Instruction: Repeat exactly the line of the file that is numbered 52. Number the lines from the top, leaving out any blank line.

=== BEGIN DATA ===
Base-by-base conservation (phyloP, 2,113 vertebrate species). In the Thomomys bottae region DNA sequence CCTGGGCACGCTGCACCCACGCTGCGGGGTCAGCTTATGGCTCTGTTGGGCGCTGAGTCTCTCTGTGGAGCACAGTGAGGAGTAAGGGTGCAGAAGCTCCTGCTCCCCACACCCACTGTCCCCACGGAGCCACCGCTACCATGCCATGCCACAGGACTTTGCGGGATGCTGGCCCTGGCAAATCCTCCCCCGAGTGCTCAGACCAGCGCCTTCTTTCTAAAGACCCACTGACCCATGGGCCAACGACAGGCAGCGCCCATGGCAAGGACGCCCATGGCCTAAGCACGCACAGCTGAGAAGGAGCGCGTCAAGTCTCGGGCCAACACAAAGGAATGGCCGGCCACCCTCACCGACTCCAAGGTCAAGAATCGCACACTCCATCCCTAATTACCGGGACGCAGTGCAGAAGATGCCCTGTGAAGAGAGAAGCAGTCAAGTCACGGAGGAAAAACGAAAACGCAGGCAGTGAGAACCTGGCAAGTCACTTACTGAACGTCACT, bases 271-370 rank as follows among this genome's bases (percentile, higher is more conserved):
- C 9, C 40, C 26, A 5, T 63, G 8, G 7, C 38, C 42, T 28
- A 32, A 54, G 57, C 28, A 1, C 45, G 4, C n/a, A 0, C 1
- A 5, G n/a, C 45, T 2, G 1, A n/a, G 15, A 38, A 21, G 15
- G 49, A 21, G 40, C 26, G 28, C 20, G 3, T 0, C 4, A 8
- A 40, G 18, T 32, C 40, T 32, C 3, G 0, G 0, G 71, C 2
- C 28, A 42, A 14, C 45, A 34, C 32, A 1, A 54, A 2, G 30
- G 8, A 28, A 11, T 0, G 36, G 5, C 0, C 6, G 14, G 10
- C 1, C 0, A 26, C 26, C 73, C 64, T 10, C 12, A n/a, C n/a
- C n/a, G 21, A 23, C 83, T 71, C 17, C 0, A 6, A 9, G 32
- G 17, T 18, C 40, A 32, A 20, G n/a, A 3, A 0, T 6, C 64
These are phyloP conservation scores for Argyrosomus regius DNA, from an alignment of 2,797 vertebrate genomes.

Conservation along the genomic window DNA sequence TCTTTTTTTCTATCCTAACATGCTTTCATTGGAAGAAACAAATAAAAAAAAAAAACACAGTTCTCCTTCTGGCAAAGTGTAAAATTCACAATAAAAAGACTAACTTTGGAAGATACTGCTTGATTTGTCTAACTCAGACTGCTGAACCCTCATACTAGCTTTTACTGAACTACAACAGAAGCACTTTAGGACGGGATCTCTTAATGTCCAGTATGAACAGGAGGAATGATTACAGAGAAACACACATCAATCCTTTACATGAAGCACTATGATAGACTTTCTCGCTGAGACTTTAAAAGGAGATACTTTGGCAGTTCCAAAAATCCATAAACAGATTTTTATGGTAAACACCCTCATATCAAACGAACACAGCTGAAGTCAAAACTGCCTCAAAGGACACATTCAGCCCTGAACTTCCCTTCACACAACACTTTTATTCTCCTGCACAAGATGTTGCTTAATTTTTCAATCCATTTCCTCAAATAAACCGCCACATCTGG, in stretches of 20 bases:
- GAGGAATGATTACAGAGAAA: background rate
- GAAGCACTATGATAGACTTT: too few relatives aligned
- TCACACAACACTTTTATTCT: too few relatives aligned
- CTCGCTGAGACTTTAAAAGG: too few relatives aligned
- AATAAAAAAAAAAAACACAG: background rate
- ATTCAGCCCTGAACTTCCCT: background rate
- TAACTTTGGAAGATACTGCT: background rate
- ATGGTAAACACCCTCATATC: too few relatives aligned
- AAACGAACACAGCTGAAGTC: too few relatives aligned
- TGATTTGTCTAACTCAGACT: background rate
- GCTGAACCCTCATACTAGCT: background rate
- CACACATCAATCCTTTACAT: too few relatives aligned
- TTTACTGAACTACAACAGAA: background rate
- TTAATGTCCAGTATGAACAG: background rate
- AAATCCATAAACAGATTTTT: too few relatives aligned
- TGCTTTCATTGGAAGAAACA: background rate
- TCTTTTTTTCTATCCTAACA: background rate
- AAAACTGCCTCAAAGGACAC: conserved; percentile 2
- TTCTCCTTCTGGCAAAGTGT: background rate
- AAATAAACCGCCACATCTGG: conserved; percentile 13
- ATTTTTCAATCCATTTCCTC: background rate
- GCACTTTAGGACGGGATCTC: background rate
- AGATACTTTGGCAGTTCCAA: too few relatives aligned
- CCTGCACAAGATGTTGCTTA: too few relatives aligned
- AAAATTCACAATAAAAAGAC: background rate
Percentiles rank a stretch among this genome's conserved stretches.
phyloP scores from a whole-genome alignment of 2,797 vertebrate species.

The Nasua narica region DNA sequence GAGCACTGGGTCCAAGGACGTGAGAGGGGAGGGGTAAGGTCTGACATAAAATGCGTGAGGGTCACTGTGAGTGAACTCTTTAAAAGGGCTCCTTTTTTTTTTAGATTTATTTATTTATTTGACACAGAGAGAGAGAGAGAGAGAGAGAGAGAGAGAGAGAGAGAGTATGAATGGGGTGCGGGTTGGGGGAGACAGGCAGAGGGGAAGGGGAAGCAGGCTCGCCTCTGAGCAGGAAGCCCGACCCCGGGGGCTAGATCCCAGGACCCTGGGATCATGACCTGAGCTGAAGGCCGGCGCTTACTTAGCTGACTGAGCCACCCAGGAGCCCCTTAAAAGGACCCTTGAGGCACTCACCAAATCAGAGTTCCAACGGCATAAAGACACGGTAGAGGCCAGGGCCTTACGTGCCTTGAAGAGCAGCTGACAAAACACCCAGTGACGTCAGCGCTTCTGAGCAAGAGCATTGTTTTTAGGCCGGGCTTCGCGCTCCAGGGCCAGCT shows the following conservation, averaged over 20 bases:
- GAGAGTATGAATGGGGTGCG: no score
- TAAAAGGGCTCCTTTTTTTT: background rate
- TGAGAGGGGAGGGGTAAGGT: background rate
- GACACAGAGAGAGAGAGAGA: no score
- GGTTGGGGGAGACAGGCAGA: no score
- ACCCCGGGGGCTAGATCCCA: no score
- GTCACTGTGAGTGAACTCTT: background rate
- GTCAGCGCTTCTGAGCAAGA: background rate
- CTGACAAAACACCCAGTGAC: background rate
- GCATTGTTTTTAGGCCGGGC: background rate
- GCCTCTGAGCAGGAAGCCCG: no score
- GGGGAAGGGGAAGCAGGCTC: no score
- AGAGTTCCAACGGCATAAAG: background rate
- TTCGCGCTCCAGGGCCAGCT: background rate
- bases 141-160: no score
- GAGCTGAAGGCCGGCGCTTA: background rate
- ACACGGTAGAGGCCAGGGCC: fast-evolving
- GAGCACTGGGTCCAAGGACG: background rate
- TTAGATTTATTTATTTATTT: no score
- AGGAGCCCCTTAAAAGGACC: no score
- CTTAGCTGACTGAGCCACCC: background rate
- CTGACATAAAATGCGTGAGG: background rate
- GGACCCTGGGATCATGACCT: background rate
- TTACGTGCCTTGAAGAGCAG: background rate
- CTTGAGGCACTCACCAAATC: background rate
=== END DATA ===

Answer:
- GCCTCTGAGCAGGAAGCCCG: no score